Improving the Finances of the Church: The Role of Church Leaders and Pastors

Daniel Nii Aboagye Aryeh's picture
Type: 
Call for Papers
Date: 
January 15, 2020
Location: 
Ghana
Subject Fields: 
Religious Studies and Theology

Call for Book Chapter

One of the key issues that is often discussed among scholars, clergy, church members and financial experts since  the inception of the church to the 21st century in how to mobilize, manage, and disburse the finances of the church. Financial issues have been at the root of some schism in the church. It is a strong factor in mission, and a resource in church administration. In contemporary prophetic Christianity in Africa, it has been argued that the motivation for ministry work is to amass wealth at the detriment of the church members. Hence, a fee is usually charged before one is allowed to see or receive the services of a prophet. In the absence of fees, members were compelled to buy a prophylactic of the prophet at exorbitant rates. By this, the poor is excluded from receiving the services of a prophet. In the Pentecostal/Charismatic Churches, emphasis is placed on tithes, offerings, special offerings to raise the needed money for the running of the ministries of the Church. In the Historic Mission Churches (HMCs), besides tithes and offerings the Church has investments and businesses from which proceeds are used to support the finances of the Church. However, since the HMCs was founded by mission agencies from the Euro-Americas they had financial support from these agencies at their formative periods. The Pentecostal/Charismatic Churches and the prophetic Churches are Churches founded by indigenous people, who do not receive any financial support from any mission agency. The common denominator among all these Churches in Africa is that offerings and tithes are the main sources of finance for the running of the Church. Proceeds from these two main sources are always inadequate.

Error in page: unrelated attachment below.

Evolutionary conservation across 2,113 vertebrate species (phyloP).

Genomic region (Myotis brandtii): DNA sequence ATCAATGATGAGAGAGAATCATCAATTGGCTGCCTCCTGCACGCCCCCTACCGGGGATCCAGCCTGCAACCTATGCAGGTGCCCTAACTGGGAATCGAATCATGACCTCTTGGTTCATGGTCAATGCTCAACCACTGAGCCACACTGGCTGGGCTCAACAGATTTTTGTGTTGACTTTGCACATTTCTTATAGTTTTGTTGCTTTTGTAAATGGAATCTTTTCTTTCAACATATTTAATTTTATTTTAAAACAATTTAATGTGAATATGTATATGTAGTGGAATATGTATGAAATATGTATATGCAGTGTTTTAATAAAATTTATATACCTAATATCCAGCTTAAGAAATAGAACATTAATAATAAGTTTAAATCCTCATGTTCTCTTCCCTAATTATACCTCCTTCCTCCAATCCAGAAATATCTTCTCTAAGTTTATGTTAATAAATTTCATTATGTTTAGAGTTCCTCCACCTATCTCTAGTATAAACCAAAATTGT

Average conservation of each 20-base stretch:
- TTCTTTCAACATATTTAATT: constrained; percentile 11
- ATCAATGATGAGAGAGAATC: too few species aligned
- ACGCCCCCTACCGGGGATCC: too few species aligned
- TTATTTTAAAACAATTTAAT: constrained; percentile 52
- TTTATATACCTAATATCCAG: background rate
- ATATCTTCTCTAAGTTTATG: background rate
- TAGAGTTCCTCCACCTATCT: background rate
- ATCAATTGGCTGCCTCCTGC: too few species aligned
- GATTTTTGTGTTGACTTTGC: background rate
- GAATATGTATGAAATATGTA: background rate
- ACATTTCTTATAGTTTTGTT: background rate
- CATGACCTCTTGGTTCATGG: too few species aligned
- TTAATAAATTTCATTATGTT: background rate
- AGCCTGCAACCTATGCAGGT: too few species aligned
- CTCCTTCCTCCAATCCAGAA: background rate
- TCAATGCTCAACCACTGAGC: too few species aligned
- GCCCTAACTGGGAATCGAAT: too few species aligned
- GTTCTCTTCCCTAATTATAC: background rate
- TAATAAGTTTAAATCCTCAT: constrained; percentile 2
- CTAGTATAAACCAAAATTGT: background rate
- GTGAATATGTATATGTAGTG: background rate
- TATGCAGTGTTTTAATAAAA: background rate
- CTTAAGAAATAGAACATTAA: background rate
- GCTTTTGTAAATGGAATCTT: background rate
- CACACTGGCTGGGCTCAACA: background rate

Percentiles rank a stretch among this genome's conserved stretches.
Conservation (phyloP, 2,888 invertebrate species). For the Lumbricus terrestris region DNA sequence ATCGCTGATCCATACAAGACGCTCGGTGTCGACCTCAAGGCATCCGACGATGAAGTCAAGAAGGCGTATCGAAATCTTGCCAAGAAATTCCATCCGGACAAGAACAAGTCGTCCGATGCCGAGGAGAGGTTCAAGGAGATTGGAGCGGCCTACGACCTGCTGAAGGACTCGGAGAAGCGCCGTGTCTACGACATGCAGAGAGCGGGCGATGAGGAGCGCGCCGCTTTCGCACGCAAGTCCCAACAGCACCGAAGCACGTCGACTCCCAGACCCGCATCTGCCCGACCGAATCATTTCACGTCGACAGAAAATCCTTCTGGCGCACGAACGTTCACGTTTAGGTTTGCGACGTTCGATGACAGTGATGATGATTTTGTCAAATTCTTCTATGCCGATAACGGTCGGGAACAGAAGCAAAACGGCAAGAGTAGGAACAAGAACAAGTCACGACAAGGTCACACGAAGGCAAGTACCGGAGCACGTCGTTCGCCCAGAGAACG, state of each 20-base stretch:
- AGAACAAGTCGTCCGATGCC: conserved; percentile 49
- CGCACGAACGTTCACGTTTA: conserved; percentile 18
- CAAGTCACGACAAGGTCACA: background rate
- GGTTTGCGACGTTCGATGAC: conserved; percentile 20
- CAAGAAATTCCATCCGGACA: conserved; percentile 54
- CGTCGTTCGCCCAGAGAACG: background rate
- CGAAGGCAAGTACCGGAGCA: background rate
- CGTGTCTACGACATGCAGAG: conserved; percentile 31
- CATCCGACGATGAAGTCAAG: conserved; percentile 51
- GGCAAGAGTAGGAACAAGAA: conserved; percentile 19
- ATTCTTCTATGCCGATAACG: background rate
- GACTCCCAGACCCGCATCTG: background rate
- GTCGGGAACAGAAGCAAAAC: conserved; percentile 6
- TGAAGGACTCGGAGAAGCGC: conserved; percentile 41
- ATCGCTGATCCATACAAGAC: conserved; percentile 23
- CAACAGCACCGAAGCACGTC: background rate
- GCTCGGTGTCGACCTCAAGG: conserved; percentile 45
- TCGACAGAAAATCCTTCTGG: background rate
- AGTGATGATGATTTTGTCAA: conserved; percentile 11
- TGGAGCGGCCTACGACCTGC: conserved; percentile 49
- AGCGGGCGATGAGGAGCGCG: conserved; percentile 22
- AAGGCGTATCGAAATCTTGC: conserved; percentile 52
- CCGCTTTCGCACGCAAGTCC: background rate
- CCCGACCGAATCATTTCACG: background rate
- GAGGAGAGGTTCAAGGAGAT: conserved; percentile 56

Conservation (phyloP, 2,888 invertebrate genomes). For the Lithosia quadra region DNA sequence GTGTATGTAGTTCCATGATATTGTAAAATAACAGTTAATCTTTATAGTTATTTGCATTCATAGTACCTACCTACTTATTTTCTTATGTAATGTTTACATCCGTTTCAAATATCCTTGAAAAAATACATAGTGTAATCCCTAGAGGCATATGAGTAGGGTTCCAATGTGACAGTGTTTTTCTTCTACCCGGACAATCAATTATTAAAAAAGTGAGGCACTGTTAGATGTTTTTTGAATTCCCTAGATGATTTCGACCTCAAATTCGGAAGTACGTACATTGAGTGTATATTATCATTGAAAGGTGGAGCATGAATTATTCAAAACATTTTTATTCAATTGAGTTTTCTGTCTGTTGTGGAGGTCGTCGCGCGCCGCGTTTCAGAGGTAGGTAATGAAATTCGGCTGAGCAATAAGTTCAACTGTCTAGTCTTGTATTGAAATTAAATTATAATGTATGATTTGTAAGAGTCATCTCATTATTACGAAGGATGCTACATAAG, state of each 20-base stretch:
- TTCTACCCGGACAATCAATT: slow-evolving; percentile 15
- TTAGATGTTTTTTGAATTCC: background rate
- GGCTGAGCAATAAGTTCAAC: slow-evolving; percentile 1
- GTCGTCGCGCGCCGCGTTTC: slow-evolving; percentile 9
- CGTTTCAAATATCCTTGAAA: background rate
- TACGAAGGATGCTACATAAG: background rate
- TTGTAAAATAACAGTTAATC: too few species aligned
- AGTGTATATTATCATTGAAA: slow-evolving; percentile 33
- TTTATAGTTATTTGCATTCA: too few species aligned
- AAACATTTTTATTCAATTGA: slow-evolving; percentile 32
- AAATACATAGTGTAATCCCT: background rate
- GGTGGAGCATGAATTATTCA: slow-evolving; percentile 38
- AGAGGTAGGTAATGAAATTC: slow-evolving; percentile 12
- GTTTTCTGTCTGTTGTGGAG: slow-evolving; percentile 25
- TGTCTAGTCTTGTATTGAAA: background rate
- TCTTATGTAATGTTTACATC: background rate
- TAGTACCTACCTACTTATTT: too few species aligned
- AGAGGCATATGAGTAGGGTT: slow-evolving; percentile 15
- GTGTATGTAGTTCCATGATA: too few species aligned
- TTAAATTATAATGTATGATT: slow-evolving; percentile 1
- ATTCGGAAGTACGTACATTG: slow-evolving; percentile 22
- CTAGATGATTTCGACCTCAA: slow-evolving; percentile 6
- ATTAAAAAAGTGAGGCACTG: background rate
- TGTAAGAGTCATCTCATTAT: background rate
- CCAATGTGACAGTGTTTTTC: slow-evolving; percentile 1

It is quite important that the voice and contributions of financial and accounting experts, theologians, and financial groups of the church in Africa harness new means of improving the finances of the church through without adding up to the load of the members in offerings and tithing. What are specific new ways, innovative perspectives, and contributions of scholars both in the church and outside the church in improving the finances of the church? What are the explicit roles of church leaders, and pastors? Contributors to this call for papers may approach the subject from various perspectives, including but not limited to the following:

  • Biblical perspectives of mobilizing financial resources
  • Financial education in the church
  • Tithe for the 21st century church
  • Offerings in the church today
  • The church and entrepreneurship
  • Pastoral entrepreneurship
  • Financial accountability in the church
  • Stewardship
  • The church and welfare system
  • Sale of items in the church
  • Improving tithes and offerings in the church today
  • Salaries and allowances for church leaders
  • Fundraising in Historic Mission Churches
  • Fundraising in Pentecostal/Charismatic Churches
  • Fundraising in Prophetic Churches/Ministries
  • The church and funds
  • Purchasing and procurement policies of the church
  • Church leaders, pastors, and financial control
  • Prophecy and money
  • Financial administration in the church
  • Projects offering
  • The pastor/leader as a fundraiser
  • Retirement packages for pastors and leaders of the church
  • Giving to pastors in Pauline literature (1 Corinthians 16:1-4)
  • Collection in Pauline literature (2 Corinthians 9)

 

Important dates

Submission of 200 words abstracts: January 15, 2020

Notice for acceptance of abstracts: February 15, 2020

Submission of full draft chapter: May 30, 2020

Peer review sent to contributors for improvements: June 30, 2020

Submission of final paper: July 30, 2020

Publication date: August/September, 2020.

Submissions should be sent to: danielniiaboagyearyeh@gmail.com